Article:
The Collective

An organizational model with the aim of complete freedom for its members.

Fear of scarcity drives so much of our behavior. And, as I recently learned, we don’t really have scarcity of resources, but we do have scarcity of money. There simply isn’t enough currency to go around. Banks create money through credit, but they need to be paid back the principal and interest, which they don’t create.

I’ve never objectively been in poverty, but I do know what scarcity feels like, and how it can lead to poor decisions. I experienced this while building a business and a growing a family simultaneously, with no income other than my PhD student stipend. For me, the idea of Unconditional Basic Income has more than theoretical appeal. But it will take many years before UBI becomes a reality.

It was the hope for a sort of “peer-to-peer” basic income that started my thinking in this direction. Another set of ideas comes from Benjamin Franklin’s Junto, and his invention of mutual insurance (it’s not easy to see, but this idea is its “inverse”).

  1. Scale: The Collective would be a community of no more than 100 members.
  2. Invitation-only: New members are only allowed to join by invitation from existing members.
  3. Sharing: Members are encouraged to share what can be shared without loss (ideas, information, and other non-rival goods).
  4. Trade: Members are encouraged to pay each other for scarce resources such as personal labor, time, and attention, using an internal currency.
  5. Internal currency: The internal currency is based on mutual credit.
  6. Standard currency pool: Internal currency can be bought with standard currency like USD. These dollars go into a pool.
  7. Redistribution: The pool of standard currency is redistributed equally to all members in good standing.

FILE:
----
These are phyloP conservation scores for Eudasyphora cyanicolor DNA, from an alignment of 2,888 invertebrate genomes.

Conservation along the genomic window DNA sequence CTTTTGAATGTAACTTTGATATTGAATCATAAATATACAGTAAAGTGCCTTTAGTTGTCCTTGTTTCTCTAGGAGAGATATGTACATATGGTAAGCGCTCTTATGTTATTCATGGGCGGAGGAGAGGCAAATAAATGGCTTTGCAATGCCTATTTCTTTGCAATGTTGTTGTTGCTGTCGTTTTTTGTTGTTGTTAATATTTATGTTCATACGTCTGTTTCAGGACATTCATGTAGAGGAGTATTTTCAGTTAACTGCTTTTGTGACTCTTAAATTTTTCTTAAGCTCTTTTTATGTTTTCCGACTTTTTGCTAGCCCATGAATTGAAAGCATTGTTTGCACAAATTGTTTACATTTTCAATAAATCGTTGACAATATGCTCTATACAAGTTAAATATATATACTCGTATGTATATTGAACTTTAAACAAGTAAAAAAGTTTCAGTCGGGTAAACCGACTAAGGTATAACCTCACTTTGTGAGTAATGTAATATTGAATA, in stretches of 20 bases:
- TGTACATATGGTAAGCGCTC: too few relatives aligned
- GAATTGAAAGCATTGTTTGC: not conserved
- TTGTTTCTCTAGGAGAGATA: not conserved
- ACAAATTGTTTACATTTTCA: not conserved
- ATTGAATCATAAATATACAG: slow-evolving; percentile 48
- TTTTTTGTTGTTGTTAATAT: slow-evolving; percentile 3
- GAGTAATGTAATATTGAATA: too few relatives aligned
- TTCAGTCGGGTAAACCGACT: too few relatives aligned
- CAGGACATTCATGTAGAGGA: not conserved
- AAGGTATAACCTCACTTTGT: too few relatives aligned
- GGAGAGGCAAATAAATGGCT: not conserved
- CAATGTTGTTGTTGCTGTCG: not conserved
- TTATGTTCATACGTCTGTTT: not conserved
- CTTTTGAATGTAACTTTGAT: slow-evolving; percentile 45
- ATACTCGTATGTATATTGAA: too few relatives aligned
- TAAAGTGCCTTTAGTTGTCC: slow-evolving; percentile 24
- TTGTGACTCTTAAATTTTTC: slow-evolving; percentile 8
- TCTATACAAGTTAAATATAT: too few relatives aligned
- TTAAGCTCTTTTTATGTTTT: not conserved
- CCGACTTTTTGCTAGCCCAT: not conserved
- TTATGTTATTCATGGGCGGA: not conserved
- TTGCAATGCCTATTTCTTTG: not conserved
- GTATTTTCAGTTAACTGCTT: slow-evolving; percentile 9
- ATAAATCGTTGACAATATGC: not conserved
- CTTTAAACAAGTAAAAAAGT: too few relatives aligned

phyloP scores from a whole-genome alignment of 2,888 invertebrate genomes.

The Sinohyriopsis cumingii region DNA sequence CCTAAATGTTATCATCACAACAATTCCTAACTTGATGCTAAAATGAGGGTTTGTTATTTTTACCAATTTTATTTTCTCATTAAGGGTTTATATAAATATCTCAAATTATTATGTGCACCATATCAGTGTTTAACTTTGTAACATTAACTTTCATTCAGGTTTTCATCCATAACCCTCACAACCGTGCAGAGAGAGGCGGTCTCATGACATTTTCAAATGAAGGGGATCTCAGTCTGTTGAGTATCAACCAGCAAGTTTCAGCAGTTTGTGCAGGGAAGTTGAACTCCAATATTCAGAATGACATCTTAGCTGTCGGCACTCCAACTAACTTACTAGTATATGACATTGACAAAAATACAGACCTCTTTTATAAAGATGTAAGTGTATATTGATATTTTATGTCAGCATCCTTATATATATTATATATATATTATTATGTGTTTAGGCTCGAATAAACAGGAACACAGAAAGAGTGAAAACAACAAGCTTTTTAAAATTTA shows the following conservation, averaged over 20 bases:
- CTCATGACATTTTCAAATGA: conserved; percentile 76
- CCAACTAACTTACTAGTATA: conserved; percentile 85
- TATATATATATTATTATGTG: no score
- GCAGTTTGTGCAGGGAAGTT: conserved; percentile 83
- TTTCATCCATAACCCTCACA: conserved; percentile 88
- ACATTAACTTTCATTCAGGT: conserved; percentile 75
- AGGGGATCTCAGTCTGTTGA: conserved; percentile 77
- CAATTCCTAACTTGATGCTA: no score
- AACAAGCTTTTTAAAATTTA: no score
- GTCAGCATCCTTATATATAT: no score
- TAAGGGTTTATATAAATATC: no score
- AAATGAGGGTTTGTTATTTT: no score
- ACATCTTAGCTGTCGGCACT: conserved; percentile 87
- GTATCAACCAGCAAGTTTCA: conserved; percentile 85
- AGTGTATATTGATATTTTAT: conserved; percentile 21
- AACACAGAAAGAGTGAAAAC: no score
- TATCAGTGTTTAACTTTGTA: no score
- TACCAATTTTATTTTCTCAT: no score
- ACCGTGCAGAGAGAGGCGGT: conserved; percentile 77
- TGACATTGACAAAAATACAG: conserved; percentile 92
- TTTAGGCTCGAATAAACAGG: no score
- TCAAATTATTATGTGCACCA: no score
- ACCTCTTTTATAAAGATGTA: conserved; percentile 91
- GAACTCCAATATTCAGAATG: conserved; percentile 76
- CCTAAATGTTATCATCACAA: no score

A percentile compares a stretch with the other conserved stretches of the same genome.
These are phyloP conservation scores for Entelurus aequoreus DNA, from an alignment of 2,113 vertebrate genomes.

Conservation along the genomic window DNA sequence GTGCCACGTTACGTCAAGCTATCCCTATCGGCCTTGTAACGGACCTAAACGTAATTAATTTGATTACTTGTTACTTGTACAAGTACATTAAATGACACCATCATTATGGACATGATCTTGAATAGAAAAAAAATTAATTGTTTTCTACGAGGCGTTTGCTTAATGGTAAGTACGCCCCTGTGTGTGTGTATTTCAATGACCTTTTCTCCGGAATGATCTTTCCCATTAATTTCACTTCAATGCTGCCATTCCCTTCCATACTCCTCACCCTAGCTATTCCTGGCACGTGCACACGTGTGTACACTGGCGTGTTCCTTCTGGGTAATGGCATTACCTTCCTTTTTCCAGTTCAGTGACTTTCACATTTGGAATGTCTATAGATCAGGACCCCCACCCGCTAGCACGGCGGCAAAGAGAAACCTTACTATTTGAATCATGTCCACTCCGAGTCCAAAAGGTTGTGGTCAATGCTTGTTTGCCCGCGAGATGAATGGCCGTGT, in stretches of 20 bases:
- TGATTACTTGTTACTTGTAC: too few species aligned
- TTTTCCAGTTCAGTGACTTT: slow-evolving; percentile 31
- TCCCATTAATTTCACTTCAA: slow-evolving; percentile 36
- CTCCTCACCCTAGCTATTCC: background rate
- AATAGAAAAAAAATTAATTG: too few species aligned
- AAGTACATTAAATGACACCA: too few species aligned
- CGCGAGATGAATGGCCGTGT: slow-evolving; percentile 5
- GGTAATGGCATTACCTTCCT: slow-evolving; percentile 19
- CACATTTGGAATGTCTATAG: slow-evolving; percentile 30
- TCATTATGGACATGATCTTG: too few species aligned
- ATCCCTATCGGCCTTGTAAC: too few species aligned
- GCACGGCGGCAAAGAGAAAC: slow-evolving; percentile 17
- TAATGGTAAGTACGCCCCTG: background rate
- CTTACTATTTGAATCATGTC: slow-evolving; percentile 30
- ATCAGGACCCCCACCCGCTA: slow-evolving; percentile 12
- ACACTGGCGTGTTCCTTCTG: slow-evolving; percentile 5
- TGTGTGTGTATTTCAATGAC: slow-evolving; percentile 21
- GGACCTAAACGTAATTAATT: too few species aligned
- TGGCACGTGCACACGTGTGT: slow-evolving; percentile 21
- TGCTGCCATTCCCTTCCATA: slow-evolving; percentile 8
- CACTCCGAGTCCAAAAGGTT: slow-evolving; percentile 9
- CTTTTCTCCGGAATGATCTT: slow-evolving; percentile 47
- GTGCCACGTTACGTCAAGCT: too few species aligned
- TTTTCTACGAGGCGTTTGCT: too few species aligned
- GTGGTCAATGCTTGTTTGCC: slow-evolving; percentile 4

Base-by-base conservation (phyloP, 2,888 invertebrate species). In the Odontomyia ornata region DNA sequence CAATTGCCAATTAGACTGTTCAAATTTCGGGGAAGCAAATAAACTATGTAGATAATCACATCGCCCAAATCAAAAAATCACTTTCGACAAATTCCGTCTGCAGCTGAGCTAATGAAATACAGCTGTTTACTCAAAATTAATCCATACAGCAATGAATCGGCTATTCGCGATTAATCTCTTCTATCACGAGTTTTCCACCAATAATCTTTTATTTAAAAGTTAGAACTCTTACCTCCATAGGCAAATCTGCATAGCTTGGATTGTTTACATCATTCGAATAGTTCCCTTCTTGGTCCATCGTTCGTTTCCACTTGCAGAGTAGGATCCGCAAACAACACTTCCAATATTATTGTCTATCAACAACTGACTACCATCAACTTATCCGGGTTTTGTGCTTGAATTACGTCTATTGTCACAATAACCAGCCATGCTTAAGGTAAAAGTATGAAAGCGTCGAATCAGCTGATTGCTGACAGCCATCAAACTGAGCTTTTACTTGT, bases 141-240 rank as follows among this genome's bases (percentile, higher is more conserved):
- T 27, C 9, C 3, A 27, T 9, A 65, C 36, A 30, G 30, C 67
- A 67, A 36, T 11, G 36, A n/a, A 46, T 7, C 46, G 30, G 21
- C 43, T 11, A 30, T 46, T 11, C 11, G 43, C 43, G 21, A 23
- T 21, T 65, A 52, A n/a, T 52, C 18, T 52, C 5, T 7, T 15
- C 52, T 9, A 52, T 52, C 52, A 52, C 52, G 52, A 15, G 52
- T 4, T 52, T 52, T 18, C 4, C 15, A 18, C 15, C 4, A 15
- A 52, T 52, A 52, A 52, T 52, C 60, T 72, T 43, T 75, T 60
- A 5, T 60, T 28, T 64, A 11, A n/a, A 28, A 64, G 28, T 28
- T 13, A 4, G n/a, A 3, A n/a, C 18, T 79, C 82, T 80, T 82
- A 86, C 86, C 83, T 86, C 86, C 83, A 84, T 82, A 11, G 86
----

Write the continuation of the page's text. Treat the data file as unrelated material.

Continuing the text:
8. One-way: Internal currency cannot be sold for standard currency. It’s a one-way flow.

Many of these ideas are found elsewhere in various forms (1-3 in fraternities, 4 & 5 in local currencies, etc). But it’s the addition of the last three points that give this idea its impact.

It turns this from a utopian community, into a viable alternative economic system that still functions within our current one.

This model has a number of parameters that can be tuned: rate of invitation, currency exchange rate, rate of redistribution, and solvency threshold. The details are for another time.

What’s important is that groups like this, but without the internal currency aspects, have proven their worth throughout history. And that, with appropriate tuning and enough time, the benefits of this Collective can grow beyond these intangibles, to also include unconditional basic income (in “real” currency) for all its members.

As a whole, I think something like this can serve as a bridge between the economy of today, and the so called “post-scarcity” economy of the future.

That’s the rough idea, in the abstract. I know it’s a little dry in this form, so I will make it more concrete in future posts. I want to convey both what a specific instance of a Collective might look like, and most of all how it would feel.